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Facebook acquires CMU spinoff company FacioMetrics

Aaron Aupperlee
| Wednesday, Nov. 16, 2016, 6:18 p.m.
A man poses with a magnifier in front of a Facebook logo on display in this illustration taken in Sarajevo, Bosnia and Herzegovina, December 16, 2015.   REUTERS/Dado Ruvic/Illustration/File Photo
A man poses with a magnifier in front of a Facebook logo on display in this illustration taken in Sarajevo, Bosnia and Herzegovina, December 16, 2015. REUTERS/Dado Ruvic/Illustration/File Photo

FacioMetrics, a Carnegie Mellon University spinoff company, announced Wednesday it is being acquired by Facebook.

The company developed basic algorithms for facial feature tracking and software that could run on most smartphones, according to an archived version of its website and CMU.

"We started FacioMetrics to respond to the increasing interest and demand for facial image analysis — with all kinds of applications including augmented/virtual reality, animation, audience reaction measurement, and others," FacioMetrics Founder and CEO Fernando De la Torre wrote on the company's website. "Now, we're taking a big step forward by joining the team at Facebook, where we'll be able to advance our work at an incredible scale, reaching people from across the globe."

De la Torre, an associate research professor of robotics and head of the Human Sensing Laboratory, founded FacioMetrics in 2015 to further work on the IntraFace software he developed at CMU. He thanked CMU and his clients for their trust and support in the statement on his website but couldn't be reached for more details about the deal.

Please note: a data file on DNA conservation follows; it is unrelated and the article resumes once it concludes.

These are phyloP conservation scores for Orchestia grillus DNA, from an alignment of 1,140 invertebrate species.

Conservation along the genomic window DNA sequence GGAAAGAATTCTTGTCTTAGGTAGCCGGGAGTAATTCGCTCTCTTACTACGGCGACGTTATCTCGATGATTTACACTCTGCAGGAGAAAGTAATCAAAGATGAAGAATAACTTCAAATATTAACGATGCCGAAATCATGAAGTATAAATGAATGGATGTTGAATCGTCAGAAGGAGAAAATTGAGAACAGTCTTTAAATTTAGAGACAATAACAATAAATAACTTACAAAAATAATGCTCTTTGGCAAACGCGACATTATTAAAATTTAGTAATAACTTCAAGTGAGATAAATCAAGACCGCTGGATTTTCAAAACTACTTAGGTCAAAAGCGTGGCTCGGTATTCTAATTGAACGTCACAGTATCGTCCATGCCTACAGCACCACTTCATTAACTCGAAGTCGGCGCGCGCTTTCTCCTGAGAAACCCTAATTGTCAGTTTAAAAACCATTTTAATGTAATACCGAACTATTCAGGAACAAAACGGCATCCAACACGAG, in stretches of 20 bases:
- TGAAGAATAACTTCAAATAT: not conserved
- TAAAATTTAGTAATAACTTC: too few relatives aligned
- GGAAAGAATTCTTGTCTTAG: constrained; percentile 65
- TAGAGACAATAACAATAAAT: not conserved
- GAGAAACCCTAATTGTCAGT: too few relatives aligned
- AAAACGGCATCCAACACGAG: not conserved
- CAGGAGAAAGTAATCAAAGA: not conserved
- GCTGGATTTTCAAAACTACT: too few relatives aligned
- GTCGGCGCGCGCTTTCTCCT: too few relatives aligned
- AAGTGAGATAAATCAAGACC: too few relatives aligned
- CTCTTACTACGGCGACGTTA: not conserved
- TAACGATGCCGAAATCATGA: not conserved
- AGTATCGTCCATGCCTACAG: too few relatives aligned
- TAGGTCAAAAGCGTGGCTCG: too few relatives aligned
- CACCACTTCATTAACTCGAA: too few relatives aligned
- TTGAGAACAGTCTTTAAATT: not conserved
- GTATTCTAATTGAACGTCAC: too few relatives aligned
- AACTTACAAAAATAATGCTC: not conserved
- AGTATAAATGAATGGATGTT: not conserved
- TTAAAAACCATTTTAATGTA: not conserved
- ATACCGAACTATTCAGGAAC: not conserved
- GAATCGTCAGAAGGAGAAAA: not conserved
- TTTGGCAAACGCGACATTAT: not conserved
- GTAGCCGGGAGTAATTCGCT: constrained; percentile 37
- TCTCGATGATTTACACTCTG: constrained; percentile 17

Facebook did not say how much it paid for FacioMetrics.

"How people share and communicate is changing and things like masks and other effects allow people to express themselves in fun and creative ways. We're excited to welcome the FacioMetrics team who will help bring more fun effects to photos and videos and build even more engaging sharing experiences on Facebook," the company said in a statement to the Tribune-Review.

Automated facial analysis available through IntraFace could help monitor the emotional states of patients or detect whether a public speaker was losing the audience's attention, De la Torre said in a statement from CMU in December upon the release of the software. Researchers at Duke University had used IntraFace in a research tool to test the reliability of facial expression analysis to screen for autism. The technology could also detect drowsy drivers, perform automated analysis of marketing focus groups, improve the animation of avatars in video games or human-robot interaction or monitor and detect depression, anxiety and other disorders, according to CMU.

IntraFace had been available in Apple's App Store and from Google Play but has since been removed.

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